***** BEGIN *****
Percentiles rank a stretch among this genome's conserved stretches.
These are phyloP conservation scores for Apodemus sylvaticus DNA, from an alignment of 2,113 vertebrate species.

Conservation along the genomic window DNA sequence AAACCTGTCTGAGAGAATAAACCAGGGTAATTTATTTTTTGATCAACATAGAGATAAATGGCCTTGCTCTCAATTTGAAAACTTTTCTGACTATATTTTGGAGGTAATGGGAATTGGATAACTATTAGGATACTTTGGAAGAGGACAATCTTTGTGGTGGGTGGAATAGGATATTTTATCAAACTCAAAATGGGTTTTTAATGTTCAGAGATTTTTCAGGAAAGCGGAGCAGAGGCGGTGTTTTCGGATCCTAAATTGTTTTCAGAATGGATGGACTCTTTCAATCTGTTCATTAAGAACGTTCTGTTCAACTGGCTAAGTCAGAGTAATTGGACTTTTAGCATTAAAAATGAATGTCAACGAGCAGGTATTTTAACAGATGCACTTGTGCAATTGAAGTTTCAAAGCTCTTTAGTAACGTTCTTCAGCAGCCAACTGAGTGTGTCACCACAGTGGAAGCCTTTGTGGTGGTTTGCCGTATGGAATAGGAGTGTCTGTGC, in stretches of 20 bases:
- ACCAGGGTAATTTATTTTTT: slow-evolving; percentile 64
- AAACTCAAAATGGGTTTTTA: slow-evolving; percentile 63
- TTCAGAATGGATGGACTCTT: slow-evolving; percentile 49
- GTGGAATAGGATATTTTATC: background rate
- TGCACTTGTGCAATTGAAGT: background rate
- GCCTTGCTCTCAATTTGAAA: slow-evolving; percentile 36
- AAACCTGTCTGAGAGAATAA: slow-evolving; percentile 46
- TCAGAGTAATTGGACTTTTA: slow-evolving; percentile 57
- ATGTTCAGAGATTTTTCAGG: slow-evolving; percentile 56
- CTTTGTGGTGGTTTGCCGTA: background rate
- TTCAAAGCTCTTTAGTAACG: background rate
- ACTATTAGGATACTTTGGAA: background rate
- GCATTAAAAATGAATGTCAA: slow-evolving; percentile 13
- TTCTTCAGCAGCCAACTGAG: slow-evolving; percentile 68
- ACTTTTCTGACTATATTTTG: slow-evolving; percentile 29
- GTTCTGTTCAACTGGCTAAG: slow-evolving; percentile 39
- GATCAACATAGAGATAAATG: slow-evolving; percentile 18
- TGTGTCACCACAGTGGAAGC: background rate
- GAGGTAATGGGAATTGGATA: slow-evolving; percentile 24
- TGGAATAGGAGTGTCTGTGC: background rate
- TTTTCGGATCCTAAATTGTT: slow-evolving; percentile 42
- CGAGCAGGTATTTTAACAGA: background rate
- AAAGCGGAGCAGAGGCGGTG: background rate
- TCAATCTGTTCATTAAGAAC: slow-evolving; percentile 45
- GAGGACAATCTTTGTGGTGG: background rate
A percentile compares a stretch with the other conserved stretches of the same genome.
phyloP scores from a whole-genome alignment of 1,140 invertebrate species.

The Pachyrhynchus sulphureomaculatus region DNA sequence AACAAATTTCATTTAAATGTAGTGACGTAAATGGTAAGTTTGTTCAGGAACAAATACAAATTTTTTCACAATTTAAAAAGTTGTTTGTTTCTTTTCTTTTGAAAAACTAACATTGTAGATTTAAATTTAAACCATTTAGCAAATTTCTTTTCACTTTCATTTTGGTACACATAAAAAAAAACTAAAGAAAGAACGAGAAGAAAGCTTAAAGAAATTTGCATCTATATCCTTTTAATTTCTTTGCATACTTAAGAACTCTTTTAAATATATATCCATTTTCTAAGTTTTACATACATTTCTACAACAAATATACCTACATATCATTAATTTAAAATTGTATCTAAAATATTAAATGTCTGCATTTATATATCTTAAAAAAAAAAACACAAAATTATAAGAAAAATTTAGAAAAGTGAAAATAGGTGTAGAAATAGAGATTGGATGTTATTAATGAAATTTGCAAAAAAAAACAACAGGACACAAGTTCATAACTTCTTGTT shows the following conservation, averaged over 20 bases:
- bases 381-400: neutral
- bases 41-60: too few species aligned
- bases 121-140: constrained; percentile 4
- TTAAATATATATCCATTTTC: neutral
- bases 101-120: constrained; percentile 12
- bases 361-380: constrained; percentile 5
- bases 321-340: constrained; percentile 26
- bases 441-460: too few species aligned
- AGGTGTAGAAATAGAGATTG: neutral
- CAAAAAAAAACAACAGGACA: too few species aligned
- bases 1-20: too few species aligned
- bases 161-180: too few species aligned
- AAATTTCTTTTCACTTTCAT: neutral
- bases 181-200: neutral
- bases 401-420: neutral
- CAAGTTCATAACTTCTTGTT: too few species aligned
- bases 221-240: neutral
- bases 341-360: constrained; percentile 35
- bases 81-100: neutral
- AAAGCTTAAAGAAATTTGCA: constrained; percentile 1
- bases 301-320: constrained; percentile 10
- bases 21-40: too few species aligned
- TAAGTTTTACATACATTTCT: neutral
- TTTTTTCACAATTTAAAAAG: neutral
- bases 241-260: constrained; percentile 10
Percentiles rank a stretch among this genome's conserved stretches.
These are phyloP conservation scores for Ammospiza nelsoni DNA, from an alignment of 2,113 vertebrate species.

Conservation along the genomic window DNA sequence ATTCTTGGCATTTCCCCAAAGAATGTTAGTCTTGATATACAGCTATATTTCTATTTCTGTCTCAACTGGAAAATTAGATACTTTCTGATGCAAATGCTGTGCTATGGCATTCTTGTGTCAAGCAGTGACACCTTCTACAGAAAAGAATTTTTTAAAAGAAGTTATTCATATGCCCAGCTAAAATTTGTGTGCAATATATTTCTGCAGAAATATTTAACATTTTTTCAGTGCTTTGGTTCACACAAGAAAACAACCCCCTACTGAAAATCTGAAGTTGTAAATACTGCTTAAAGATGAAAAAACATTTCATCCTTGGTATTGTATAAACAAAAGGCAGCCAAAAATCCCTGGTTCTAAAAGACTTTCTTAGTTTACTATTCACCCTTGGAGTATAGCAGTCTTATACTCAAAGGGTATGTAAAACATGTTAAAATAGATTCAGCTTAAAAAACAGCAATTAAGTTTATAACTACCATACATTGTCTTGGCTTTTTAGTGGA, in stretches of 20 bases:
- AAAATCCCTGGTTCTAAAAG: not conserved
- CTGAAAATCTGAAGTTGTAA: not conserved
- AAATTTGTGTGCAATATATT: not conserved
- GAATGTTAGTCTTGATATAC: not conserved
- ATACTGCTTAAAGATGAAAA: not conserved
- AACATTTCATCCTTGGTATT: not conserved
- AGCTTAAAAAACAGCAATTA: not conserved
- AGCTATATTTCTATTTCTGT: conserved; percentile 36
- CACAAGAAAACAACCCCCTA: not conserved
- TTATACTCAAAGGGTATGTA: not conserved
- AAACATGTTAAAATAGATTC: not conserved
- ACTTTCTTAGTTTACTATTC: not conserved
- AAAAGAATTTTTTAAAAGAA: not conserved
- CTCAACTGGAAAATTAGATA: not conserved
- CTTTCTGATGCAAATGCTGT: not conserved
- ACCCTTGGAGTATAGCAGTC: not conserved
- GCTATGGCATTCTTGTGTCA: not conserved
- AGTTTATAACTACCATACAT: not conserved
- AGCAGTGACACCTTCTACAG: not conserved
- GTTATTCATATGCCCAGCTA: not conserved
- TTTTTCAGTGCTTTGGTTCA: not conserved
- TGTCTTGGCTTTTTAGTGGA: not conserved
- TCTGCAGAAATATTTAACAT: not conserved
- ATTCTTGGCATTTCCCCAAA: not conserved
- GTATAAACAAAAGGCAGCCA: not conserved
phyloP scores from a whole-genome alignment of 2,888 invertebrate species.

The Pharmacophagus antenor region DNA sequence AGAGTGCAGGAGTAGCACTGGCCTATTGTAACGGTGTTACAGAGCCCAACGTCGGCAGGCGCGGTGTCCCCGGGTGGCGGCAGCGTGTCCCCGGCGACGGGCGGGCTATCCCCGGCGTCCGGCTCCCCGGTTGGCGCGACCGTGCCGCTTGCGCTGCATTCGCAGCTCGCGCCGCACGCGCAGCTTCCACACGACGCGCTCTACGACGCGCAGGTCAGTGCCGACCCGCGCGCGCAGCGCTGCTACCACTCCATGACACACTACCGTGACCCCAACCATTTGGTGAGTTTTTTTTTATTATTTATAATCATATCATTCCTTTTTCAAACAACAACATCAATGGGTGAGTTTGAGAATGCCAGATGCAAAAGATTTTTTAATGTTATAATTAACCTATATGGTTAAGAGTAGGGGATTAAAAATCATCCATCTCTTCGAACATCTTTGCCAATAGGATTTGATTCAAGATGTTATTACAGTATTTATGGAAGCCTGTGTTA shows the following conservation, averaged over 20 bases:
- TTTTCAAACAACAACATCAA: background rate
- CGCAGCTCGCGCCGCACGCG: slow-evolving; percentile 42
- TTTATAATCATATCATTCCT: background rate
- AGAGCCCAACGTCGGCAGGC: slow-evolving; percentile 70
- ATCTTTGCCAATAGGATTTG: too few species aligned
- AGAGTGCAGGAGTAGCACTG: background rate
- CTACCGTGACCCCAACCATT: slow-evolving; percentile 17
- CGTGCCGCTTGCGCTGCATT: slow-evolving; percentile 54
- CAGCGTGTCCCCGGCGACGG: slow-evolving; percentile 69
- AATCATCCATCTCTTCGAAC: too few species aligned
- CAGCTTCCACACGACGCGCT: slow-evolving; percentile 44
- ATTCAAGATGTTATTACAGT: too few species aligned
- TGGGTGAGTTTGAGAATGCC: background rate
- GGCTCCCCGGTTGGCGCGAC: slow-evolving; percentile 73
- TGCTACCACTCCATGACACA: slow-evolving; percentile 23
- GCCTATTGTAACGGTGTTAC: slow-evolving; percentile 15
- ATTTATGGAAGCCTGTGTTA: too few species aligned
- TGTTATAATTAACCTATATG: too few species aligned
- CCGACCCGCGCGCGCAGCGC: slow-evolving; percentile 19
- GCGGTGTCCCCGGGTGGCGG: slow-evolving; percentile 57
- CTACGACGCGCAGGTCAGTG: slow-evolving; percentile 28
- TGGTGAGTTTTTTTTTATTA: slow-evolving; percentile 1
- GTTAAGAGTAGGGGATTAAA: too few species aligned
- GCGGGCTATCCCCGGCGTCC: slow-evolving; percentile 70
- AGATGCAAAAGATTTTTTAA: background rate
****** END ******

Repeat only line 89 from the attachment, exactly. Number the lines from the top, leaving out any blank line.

- TTTATAATCATATCATTCCT: background rate